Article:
The Seychelles are particularly well geared towards travellers, with a highly developed infrastructure complementing the islands' natural attractions. While this destination is on the pricey side, the quality is exceptionally high. The crime rate is low, and visitors - who make a substantial contribution to the economy - are welcomed everywhere.
Divers and honeymooners, nature lovers and hedonists, gourmets and sports aficionados, gamblers and sailors - they all come to the Seychelles and find it little short of perfect. Set four degrees south of the Equator and spread over some 400,000 square kilometres of the Indian Ocean, the Seychelles is endowed with natural beauty, ancient wonders and awesome man-made attractions.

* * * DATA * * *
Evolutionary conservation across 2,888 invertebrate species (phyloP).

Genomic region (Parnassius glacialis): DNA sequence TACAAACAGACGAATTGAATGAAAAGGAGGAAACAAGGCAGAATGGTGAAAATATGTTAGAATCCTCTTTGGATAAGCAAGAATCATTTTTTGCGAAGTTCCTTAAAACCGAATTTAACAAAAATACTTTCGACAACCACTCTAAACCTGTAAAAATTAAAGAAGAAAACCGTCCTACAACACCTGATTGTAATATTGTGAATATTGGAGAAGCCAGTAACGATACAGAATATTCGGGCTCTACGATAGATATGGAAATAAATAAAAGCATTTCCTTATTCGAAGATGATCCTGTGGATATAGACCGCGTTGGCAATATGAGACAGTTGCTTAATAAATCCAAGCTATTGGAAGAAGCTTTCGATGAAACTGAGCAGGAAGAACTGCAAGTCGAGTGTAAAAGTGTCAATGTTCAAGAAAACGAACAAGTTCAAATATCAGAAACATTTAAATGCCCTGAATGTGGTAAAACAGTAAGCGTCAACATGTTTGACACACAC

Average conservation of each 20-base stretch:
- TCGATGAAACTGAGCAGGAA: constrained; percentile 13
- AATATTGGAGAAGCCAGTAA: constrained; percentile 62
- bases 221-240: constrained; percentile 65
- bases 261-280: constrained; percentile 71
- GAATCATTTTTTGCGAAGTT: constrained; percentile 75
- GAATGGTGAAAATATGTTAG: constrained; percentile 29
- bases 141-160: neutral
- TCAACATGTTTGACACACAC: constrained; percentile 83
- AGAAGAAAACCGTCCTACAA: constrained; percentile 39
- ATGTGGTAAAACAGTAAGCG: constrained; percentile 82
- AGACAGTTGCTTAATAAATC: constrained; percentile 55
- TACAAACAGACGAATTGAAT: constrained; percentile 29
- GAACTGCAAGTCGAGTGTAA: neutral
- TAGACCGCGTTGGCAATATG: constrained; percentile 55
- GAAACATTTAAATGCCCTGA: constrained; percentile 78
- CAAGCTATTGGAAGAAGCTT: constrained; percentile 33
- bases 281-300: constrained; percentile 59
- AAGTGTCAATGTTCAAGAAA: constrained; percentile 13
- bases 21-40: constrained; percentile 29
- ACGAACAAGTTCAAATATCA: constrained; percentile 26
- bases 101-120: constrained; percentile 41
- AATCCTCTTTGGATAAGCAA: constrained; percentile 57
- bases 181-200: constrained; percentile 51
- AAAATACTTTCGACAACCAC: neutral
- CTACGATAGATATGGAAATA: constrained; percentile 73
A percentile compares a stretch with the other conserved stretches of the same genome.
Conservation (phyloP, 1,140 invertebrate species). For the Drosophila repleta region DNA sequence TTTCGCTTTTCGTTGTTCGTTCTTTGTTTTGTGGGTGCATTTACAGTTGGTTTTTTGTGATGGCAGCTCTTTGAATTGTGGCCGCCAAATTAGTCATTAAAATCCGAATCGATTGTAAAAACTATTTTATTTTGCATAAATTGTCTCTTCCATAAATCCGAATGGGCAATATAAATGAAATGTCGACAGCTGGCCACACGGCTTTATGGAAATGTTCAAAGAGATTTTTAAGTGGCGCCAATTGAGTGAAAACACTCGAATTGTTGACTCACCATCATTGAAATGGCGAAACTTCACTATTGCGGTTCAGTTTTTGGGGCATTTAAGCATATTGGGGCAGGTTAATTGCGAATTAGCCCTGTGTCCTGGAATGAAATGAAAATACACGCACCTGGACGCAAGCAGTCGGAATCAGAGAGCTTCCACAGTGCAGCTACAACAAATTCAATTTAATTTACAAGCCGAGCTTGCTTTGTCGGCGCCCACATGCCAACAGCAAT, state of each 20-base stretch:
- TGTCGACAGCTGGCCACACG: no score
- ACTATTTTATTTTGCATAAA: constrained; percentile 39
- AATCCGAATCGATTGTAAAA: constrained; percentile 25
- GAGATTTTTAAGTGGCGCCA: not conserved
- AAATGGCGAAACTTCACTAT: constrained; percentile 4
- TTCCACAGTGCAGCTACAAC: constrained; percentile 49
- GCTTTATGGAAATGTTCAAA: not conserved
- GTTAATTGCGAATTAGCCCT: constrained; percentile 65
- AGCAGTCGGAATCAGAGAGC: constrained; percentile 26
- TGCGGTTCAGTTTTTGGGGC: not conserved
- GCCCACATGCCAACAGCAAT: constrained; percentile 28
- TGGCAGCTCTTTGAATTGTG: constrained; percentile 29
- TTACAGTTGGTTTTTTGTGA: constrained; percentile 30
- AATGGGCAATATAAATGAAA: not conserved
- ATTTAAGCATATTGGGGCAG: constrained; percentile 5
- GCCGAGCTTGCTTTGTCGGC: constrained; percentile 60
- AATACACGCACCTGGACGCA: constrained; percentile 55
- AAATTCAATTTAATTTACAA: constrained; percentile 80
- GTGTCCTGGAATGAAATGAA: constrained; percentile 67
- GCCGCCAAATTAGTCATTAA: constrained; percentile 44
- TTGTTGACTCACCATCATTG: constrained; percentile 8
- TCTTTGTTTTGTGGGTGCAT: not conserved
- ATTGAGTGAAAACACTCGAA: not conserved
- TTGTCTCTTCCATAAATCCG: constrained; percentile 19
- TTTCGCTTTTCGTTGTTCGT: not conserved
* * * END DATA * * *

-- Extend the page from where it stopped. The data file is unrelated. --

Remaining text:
Much of the charm of the archipelago lies in its chequered history. Both French and British colonialists have held sway here over the centuries, and immigration from both sides of the Indian Ocean has added to the eclectic mix of the population.
That oft-used word "paradise" often rears up in descriptions of the Seychelles, and with very good reason. There are no serious natural hazards, no malaria or serious diseases, and the islands lie outside the cyclone and hurricane belts. A good standard of living means there is little crime, and careful control of tourism-related development has kept arrivals to a reasonable level and forbidden unsightly high-rises.
The pirates who used to make the Seychelles their lair have long departed, leaving behind legends of buried treasure waiting to be unearthed by diligent explorers. However, it soon becomes apparent to most visitors shortly after arriving that they won't have to do much digging - the treasures are all around them.